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Deer Antler


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I am guessing here not being an antler carver per se, if the antler is older, having had time in the elements and not fresh off the deer, it may already be stable and not crack further.  That said, oil applications might change permanently the look of the material.  

Natasha Popova described a mixture that she uses on the surface of her extraordinary sculptures, somewhere here on the forum. You might use paraffin for a key word search. It did bring up various hits.  She briefly describes this on the topic "The First Breath".  I will look for a better description for you.

One may also use Renaissance Wax which will dry clear and non sticky. It will even out dull and shiny to some degree but will not smooth uneven surfaces.

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Hi Janel, 

Thanks a lot for the info! I will definitely try the paraffin mix . And also the link shows some absolutely incredible jaw dropping carvings....I will finish some details before applying and let you know how it goes.(great idea to do a test first)

This is such an amazing site .... full of amazing art and ideas. I wonder if there is any way to rekindle the fire ? 

Thank you for keeping this site going. Amazing commitment and dedication to the path . It  was my light in the dark. 😎

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Hi Darren,

Thank you for the very positive comments.  I will now go off your topic of the antler and protective finish.

I, too, wonder if there will be a rekindling of members checking in and helping one another.  The static nature of the forum is not as competitive with the instant gratification of social media, BUT, the archived conversations between artists here on The Carving Path are accessible and educational.  

I have found that the onboard SEARCH is helpful, but limited.  I test internet search engines using The Carving Path and a particular term, such as "paraffin" and various options are presented.  

Keeping it going means $30 per month now, checking in regularly, and updating the software when prompted.  It gets expensive when only a few persons post per month, if one counts and averages the live action.  I am hopeful that others are using the information without also logging in and communicating with others.

Come on folks!  Help keep this forum alive and well!  I miss you!


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  • 2 weeks later...

Keep monitoring the weight of the piece - if the weight is stable then it has lost all its moisture and should not crack any more. A coat of wax should seal the surface and slow down any moisture loss if it is still 'wet'.  Wax is easily removed with white spirits.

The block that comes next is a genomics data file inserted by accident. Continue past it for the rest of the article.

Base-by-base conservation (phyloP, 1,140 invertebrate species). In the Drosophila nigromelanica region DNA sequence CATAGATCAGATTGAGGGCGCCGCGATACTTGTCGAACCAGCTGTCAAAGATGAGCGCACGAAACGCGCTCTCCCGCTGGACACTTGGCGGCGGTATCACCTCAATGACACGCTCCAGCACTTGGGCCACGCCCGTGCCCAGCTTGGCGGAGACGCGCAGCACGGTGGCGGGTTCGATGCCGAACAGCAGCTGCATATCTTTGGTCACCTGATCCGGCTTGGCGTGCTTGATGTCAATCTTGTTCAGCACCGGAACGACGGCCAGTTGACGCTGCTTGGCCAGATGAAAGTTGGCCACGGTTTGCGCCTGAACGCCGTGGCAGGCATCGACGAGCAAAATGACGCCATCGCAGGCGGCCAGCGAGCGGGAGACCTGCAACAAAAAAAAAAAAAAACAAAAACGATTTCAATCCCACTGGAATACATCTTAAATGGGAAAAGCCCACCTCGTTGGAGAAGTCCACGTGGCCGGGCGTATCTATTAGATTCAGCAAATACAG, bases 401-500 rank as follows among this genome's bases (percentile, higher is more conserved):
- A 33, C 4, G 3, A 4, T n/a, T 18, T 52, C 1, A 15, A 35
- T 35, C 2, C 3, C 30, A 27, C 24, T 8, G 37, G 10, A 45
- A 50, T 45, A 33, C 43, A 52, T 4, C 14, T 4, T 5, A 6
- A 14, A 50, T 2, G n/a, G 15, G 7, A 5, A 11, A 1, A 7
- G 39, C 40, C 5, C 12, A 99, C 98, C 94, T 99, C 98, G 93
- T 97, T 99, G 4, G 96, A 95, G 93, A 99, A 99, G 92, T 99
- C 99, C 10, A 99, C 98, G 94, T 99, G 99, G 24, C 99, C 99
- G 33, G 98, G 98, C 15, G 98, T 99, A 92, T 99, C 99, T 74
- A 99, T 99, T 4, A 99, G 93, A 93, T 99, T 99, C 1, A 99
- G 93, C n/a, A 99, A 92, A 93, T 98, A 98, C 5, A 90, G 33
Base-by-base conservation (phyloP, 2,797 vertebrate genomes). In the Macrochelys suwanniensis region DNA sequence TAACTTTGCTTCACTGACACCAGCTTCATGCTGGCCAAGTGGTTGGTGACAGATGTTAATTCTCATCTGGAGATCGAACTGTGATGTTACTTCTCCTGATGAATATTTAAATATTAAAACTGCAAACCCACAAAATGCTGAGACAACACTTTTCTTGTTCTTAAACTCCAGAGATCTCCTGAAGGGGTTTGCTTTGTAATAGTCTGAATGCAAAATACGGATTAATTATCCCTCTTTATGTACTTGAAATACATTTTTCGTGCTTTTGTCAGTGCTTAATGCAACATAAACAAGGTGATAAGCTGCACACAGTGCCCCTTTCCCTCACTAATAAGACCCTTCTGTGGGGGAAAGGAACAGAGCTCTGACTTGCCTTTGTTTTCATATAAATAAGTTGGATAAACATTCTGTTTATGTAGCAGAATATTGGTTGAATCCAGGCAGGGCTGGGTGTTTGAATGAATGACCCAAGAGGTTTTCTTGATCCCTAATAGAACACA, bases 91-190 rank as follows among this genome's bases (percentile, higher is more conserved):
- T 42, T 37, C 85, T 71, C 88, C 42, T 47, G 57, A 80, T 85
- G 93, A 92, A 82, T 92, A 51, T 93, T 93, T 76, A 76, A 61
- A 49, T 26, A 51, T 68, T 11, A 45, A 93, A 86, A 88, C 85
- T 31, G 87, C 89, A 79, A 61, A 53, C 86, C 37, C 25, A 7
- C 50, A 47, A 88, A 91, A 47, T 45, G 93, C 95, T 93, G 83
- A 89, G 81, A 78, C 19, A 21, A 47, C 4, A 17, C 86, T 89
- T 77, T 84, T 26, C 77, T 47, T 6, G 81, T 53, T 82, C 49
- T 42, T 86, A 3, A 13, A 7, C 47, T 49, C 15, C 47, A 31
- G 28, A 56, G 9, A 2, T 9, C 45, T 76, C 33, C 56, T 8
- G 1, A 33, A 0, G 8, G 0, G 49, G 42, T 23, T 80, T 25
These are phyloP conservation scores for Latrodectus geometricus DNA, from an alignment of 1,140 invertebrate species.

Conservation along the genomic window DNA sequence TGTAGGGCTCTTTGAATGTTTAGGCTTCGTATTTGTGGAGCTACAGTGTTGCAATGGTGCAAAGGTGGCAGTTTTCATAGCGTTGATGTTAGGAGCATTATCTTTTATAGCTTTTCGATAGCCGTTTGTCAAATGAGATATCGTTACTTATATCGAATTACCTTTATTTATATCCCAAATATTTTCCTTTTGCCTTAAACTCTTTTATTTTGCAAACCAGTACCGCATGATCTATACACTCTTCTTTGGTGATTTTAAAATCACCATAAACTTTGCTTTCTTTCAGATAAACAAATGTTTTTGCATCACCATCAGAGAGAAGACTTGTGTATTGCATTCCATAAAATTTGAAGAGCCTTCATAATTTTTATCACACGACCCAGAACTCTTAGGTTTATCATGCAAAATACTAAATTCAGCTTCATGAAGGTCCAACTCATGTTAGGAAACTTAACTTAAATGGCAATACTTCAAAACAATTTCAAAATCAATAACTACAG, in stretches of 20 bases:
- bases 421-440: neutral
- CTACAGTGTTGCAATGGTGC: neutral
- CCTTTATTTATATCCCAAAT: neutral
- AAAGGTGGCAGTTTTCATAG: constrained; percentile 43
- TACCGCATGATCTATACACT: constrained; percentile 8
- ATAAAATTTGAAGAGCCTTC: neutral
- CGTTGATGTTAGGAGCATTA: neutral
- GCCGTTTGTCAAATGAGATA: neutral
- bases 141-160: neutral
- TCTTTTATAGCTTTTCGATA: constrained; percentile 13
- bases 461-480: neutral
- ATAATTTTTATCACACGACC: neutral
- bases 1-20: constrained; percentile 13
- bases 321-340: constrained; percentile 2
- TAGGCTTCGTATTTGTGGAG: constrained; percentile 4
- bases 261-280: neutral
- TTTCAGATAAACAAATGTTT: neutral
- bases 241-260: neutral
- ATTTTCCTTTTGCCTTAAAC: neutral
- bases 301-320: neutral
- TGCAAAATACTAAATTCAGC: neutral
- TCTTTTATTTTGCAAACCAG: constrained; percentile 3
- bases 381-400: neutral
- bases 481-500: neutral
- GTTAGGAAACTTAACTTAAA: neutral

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Hi Andrew, 

Good ideas , thanks . I've not carved a lot of antler before (2nd piece) and wondering if I have been too enthusiastic about boring out the inside materials? Antler is old and should be dry. Decided to stop while I was ahead and not try to carve any more detail... 

I have used paraffin on the finish and am pleased with the feel and look.

Any other tips on carving/prepping antler? 



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Be brave about removing the pith, its completely useless, and you should carve away as much as you dare to. It goes so soft when soaked in water you can even cut it away with a spoon. Also, antler takes the most incredible level of detail and is easily worked with standard wood carving gouges as well as scrapers. 😉

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  • 1 month later...
On ‎12‎/‎27‎/‎2018 at 12:01 PM, DarrenK said:

''Any other tips on carving/prepping antler? ''

Sorry, none concerning the repair of hairline cracks after the fact.

All the antler I've worked has been from raw fresh material that has been stored in a dark, cool non-dry place - the concrete floor in a cardboard box in the corner of an unheated building. None of the finished carvings have developed cracks after 5 or so years in the sun and heated room in this semi-desert area. All are finished with tung oil and paste wax. But fingers crossed, I'll report back in a decade.☺️

The difference working dry antler and fresh is noticeable. Fresh is softer and has a 'buttery' way of releasing chips. Best source in this part of the world is from moose and white-tailed deer. Caribou, elk and mule deer have proportionally less hard material and more soft core, evident in the weight of the full antler with caribou being surprizingly light, even with a 4' long piece.




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